Tesla has announced the recall of 475,000 units of its Model 3 and Model S electric cars in the United States. This number is equivalent to half a million units supplied by automakers worldwide by 2020. A total of 356,309 cars will be replaced in all Model 3s manufactured between 2017 and 2020.
According to the National Highway Traffic Safety Administration (NHTSA), closing the trunk of a Model 3 sedan, an American company that reduces traffic accidents and fatalities, can damage the rear camera and prevent pictures from being taken. In the case of the Model S, the problem is more serious: failure to close the hood opens in the middle of traffic, greatly increasing the risk of collisions.
Other issues have already prompted the NHTSA to open further inquiries into Tesla’s cars. In February, the South African-born American billionaire Elon Musk-based automaker agreed to recall 35,000 vehicles to fix issues with the touchscreen display. Then, in August, the NHTSA opened a security inquiry into the failures of the automated pilot system that led to the accidents.
The most recent lawsuit came after the road safety company discovered in December that 580,000 Tesla cars were allowed to play games on the central display. Later, the company agreed to park the games with the vehicles in motion.
Musk is not the only one facing the authorities for failures in the United States. In China, Tesla announced in November that it would recall 21,600 units to inspect the steering wheel assembly, a part that allows wheels to rotate. Non-standard components can cause distortion or breakage while the car is running, increasing the chances of accidents. Earlier, in June, the ship control system affected 285,000 vehicles, most of which were domestically manufactured.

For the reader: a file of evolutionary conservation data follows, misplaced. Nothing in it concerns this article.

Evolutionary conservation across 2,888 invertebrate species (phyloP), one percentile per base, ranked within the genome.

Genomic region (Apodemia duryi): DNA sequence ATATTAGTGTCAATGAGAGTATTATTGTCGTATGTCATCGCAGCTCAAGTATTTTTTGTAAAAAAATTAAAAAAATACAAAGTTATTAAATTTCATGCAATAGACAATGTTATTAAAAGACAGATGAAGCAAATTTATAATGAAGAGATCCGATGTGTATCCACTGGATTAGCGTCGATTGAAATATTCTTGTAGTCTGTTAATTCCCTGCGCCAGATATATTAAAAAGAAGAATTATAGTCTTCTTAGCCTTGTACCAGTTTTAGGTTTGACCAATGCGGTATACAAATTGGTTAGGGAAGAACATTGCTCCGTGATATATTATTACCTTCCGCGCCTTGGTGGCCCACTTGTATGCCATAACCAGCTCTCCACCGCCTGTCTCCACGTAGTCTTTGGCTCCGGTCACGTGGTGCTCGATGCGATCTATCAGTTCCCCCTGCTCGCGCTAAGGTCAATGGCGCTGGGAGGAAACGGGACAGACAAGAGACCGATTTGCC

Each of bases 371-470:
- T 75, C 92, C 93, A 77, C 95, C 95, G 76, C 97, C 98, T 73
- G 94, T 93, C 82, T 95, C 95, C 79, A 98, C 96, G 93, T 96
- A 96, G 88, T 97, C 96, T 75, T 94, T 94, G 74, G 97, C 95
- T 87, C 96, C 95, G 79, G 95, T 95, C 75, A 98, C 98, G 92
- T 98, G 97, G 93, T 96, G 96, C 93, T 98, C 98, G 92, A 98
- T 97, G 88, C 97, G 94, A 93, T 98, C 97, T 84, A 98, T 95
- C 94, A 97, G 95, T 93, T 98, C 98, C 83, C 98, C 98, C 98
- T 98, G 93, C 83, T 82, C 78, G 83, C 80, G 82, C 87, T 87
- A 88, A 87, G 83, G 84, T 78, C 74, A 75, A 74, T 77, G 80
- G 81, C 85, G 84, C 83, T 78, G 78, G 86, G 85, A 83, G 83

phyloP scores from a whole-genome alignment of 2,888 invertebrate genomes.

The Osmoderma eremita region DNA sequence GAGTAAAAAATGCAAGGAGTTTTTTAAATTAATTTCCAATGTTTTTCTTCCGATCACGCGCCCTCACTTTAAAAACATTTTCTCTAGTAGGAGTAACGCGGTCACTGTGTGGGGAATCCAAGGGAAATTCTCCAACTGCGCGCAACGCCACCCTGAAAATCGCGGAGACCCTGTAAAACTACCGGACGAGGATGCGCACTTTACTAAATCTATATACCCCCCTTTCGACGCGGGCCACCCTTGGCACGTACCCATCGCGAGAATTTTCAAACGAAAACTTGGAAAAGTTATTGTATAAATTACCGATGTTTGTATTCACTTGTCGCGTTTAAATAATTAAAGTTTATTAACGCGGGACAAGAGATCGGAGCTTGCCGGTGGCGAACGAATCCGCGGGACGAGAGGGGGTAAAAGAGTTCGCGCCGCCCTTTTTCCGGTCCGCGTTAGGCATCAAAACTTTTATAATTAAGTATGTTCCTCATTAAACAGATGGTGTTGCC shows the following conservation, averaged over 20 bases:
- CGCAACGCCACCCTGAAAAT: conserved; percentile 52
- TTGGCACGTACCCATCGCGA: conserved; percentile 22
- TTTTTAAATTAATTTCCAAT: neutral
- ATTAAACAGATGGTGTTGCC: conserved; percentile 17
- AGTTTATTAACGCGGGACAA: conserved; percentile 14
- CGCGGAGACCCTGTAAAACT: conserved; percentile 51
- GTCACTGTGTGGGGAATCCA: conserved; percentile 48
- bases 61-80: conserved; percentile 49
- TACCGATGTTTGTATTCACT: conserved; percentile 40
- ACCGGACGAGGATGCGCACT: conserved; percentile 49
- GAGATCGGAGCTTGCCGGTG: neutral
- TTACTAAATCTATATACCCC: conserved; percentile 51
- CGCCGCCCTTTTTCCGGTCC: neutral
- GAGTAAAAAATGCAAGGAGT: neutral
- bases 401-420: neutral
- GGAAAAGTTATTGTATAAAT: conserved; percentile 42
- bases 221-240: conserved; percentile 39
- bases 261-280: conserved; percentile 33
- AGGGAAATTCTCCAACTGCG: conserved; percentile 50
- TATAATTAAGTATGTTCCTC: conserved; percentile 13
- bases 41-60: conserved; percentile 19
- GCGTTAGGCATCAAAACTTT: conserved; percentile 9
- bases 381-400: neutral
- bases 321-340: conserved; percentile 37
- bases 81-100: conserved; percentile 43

Controversy with China clashes with another musk company: SpaceX. This week, A division of SpaceX sent formal opposition to the Beijing United Nations Office for Space Affairs against the Starling Internet Services satellites. According to the Chinese government, maneuvers were needed at the Tiangong space station to avoid a collision with Starling instruments.
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